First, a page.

Every day when you brush your teeth, check to make sure you do not have any loose braces by gently trying to slide each one. If a wire or band comes loose, do not be alarmed. If a tie wire is protruding and irritating, use a blunt instrument (the back of a spoon or a pencil eraser) to carefully push the wire out of the way. If you have a broken or loose appliance, please call us to determine if your breakage is urgent and requires immediate repair. If a piece comes loose, save it and bring it with you to the office.
Elastics are essentially rubber bands that are attached to brackets, usually between the upper and lower or front and back teeth, applying tension and causing teeth to move. Elastics can be used in many ways depending upon the treatment goals.
Elastics move the teeth in a direction they could not be moved using braces alone. Your teeth and jaws may be tender during the first few days elastics are worn. This is normal, and the tenderness should begin to disappear within a week. If it persists longer, please call our office. Rinsing with hot salt water will help reduce the tenderness.
Your elastics may be difficult to put on at first, but this will become easier with practice. You may remove them only when eating or brushing your teeth. Leave them in during snacking. Be sure to replace the elastics with new ones immediately after meals and brushing. Part-time wear does NOT move teeth, but it does cause prolonged discomfort.
Change the elastics routinely even if they are not broken. After a while, elastics lose their strength. Change them after each meal and before bedtime. If one elastic breaks, replace both sides.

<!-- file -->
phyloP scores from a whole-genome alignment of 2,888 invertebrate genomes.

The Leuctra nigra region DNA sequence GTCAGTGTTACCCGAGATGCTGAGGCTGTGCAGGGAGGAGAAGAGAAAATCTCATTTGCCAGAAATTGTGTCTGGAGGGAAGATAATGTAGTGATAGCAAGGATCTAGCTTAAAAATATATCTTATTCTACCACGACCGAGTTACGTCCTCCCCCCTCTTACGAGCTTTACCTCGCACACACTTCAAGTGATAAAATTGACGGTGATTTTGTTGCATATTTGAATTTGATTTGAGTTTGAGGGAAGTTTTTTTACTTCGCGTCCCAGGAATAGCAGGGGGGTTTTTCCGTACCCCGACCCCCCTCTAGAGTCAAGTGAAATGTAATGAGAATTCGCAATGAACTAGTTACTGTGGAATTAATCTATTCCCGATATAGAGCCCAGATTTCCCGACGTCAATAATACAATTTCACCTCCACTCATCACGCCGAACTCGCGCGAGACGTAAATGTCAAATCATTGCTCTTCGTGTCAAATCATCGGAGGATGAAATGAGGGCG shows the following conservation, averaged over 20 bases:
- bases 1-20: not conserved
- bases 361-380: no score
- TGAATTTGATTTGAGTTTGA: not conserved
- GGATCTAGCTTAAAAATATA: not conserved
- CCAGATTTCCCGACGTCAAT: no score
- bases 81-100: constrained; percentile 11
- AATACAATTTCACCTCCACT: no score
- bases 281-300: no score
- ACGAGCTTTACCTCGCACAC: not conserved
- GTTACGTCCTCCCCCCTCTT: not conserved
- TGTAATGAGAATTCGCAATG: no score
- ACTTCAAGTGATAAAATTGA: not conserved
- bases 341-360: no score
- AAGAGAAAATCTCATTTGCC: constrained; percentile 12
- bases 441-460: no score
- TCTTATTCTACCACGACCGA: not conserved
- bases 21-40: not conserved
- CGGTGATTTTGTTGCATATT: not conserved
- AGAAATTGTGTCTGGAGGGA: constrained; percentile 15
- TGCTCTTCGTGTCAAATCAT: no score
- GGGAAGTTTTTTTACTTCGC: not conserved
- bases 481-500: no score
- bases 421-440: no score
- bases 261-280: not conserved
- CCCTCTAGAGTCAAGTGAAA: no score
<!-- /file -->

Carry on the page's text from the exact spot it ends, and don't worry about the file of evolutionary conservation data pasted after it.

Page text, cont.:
Carry extra elastics with you at all times. If you don’t have enough to last until your next appointment, please stop by our office and pick more up or call us and we can send more to you. We don’t want you to run out.
Before you leave the office, be absolutely sure you understand exactly where to hook the elastics. Hooking them on incorrectly can be worse than not wearing them at all, as your teeth might move in the opposite direction. If you ever have any questions on how to wear your elastics, please do not hesitate to ask.
Wear your removable appliances and/or elastics faithfully, as directed by the team and Dr. DiCiccio and Dr. Freeman. Your estimated treatment time is based on full cooperation with wearing appliances and elastics (rubber bands) as directed. A removable appliance is carefully designed to move or hold your teeth in place. It should be worn according to instructions and brought to each appointment. Wear your appliance at all times, even while you are asleep. It may be removed while swimming or engaging in vigorous sporting activities. In two to three days, your speech will return to normal with the appliance in place. Avoid flipping your appliance with your tongue. This can cause damage to your teeth or breakage of your appliance.